In currency markets the AUD advanced 4.4% against a weakening USD supported by firmer commodity prices to be now 30% higher than its March lows. A weak USD is likely to be a prominent feature of the financial landscape going forward as its high level of monetary expansion will inevitably erode the value of the greenback.
After the second lockdown what then?
Five months into the COVID crisis, economic growth and corporate profits are still captive to government policies designed with the sole focus of suppressing COVID infections. In most countries around the world the initial spike in infections in March was supressed by various lock down measures only to flare up again in second waves a few months later prompting the reimposition of restrictions such as the recent experience in Victoria. To backstop the negative economic consequences of these measures, governments have provided various employment support programs while central banks have flooded financial markets with liquidity. This approach was initially understandable to counter a relatively unknown, highly contagious disease and contain infections to within hospital capacity and preserve vulnerable lives. The harsh reality is that absent a vaccine anytime soon, this approach simply cannot be sustained indefinitely. While the preservation of human life is naturally of paramount importance, shutting down economies is a very crude and blunt instrument that carries a very heavy cost across a multiplicity of economic, social and other mental and physical health dimensions, the weight of which grows over time goes. While the public may tolerate a second lockdown, they are unlikely to accept a third and hence an alternate, more targeted strategy will soon be required.
As long as government policy is myopically focussed on supressing the virus at any cost, economic output will remain suboptimal, fiscal deficits will continue to blow out and governments will continue to print money to finance deficits without consideration of the long-term consequences. This strategy only makes sense if a vaccine or effective treatment medications are likely in the near future. By the end of this year a much more nuanced approach will be required from policy makers that places a higher priority on protecting the aged care sector, stricter and more uniform quarantine protocols together with more rapid testing and contact tracing. This will enable a more open economy and some alleviation of the brutal consequences that lockdown is imposing on small to medium sized business and the community in general.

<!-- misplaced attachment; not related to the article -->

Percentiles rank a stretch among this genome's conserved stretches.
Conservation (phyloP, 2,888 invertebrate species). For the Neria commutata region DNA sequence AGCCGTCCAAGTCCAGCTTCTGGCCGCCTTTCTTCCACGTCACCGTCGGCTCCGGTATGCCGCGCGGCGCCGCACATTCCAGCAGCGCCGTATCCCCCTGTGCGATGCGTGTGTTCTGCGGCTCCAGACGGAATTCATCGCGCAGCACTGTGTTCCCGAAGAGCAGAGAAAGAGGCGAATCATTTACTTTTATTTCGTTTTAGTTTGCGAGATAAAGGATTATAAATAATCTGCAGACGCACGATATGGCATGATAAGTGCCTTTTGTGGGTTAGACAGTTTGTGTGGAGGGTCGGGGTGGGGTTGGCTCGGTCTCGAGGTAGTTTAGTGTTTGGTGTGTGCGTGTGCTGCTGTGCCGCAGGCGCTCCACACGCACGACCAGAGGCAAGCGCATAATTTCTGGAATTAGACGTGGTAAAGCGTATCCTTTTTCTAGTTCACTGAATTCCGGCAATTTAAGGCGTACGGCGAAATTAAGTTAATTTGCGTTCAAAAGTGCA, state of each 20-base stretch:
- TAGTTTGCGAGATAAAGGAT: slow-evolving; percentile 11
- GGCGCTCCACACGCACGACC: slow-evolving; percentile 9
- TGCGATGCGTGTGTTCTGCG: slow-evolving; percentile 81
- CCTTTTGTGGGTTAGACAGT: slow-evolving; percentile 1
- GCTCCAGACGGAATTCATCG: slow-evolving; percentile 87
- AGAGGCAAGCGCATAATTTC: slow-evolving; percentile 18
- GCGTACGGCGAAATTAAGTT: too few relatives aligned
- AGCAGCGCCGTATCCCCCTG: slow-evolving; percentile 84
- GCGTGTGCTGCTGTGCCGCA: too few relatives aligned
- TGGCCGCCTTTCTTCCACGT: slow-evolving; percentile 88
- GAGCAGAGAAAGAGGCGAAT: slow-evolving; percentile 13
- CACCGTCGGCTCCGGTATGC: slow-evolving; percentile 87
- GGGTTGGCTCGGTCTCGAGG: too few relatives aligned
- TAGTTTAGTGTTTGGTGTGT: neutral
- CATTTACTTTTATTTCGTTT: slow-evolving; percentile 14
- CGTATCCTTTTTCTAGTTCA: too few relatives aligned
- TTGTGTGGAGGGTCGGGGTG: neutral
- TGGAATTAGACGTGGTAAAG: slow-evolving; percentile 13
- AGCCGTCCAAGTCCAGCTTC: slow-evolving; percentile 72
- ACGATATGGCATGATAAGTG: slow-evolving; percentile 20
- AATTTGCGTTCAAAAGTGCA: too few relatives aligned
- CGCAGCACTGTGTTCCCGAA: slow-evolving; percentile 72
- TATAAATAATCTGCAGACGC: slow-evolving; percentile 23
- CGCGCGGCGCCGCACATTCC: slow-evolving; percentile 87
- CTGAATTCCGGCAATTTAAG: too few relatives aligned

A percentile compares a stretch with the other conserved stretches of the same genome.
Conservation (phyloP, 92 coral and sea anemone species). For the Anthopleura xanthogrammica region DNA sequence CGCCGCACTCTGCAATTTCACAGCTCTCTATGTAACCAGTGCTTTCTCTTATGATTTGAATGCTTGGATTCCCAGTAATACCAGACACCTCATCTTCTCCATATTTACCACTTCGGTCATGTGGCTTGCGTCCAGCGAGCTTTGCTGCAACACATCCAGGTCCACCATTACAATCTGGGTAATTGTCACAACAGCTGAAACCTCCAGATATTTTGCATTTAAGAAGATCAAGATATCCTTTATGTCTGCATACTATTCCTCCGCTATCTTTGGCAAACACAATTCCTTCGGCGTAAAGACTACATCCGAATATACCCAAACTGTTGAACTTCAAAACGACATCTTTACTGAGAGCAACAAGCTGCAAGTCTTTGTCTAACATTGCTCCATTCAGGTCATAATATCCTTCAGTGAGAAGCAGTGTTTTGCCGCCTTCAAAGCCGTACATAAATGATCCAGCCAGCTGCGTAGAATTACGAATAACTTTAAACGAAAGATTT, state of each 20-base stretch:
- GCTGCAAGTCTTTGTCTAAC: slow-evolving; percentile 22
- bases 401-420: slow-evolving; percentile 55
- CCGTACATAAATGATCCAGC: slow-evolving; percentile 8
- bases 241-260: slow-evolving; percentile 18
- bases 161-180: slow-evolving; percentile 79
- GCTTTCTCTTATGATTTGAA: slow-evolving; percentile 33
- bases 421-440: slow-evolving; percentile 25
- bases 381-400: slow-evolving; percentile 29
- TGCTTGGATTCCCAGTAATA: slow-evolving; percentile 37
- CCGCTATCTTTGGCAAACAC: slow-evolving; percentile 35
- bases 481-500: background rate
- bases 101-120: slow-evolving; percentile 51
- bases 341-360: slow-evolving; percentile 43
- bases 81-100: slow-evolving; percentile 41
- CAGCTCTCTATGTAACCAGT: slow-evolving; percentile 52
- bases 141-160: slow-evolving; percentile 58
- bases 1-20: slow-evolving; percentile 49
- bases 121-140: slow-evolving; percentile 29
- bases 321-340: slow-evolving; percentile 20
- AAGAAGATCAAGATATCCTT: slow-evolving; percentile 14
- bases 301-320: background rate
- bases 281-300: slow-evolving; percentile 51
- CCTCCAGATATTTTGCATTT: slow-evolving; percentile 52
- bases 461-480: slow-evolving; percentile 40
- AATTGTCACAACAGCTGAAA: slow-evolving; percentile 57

As mentioned in recent commentaries, the arbitrary nature by which the global economy has been driven into recession makes short-term economic data and profit reporting virtually irrelevant, evidenced by the fact that many companies are refusing to provide any forward earnings guidance. The earliest period that we might consider earnings to be anywhere normalised is FY 2022. While low bond yields and easy liquidity has supported equity valuations, 2 year forward valuations are not cheap and hence a cautious approach is warranted and the maintenance of downside protection important. With the aggregate earnings pie shrinking, it has never been more important to pick the winners in the new COVID economy. To this end, our portfolios have benefited from exposure to companies that have flourished in the new digital enterprise, E commerce economy such as Amazon, Microsoft, PayPal, Visa and Alphabet (Google). These companies had already achieved dominant market positions prior to the pandemic outbreak, with their competitive advantage accelerated by changes in the new business operating environment. Similarly, in the local market, exposure to gold stocks such as OceanaGold and iron ore producers such as BHP, together with supermarket retailer Woolworths, has further assisted portfolio returns.